Over the following years, I meditated more and more. I learned about spirituality and read self-help books. Then, when I was 27, I read This Naked Mind. That is when I started learning about overcoming addiction with meditation.
This Naked Mind
Annie wrote This Naked Mind with such compassion, non-judgment, and hope. It fills the reader with positivity and you can feel the love radiating from every page. It makes you see that you don’t have to live forever wearing, “Alcoholic” on a chain around your neck. Nor do you need to visit murky rooms for the rest of your life, telling a room full of strangers that you are an addict. Even if you haven’t drunk for 10 years! That prospect was pretty bleak to me.
This Naked Mind made me see that I could become free – truly free. At this point, I had started to assert at least some degree of control over my drinking habits.
Shortly after, I joined the spiritual community, Ananda. This community follows and shares the teachings of Paramahansa Yogananda, the great Saint from India. Over time, I was deepening my meditation practice and healing my pain. I was getting the help I needed.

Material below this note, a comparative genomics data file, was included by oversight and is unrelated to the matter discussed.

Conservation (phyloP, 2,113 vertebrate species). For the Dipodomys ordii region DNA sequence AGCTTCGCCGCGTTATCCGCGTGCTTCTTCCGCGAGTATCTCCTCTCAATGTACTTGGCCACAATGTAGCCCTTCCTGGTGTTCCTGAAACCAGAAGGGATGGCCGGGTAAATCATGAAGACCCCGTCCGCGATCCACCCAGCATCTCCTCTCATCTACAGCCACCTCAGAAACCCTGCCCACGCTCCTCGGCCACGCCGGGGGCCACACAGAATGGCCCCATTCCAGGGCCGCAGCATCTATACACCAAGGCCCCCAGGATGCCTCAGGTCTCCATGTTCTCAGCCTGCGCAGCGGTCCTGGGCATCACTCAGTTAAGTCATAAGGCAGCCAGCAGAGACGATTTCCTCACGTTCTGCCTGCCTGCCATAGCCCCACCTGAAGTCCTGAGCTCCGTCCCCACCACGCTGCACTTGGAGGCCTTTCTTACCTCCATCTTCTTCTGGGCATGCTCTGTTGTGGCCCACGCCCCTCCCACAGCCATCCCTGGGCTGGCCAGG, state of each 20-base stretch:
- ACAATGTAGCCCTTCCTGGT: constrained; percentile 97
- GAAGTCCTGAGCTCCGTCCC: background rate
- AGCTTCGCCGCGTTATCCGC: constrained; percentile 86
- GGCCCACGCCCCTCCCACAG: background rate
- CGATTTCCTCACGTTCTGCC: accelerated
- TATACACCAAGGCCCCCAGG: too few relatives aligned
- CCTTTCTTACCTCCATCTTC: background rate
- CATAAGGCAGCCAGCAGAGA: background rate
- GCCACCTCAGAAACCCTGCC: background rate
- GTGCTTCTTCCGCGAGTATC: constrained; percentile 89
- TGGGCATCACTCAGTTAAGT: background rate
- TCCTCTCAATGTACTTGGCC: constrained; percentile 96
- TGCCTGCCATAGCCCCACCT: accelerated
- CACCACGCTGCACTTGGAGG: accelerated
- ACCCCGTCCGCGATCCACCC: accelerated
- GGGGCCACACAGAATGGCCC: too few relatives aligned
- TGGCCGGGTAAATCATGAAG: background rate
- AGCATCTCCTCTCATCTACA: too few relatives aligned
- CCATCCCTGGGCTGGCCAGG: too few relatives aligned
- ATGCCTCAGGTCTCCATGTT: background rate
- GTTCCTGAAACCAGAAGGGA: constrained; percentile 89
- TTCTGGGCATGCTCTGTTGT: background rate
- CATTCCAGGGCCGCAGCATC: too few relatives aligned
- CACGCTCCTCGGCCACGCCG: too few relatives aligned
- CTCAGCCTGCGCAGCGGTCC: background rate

If you’re interested in learning more about overcoming addiction with meditation, you can also preview the book. Start reading This Naked Mind today!
Quitting is Easy. I’ve Done it a Thousand Times (Twain)
After 27, I started to quit drinking on a regular basis. I would quit again and again, but for some reason, I could never make it past twenty-one days. Something about three weeks! After that point, terrible confusion and pain would arise. Hopelessness, depression and anxiety bubbled to the surface.
“I’ve quit drinking. I’m supposed to feel great. This clearly doesn’t work.”
Then I’d reach for the beer and drown the sorrows down. But as we know, sorrows can swim! They don’t go away; they just get buried in the subconscious for a while where they grow stronger before resurfacing.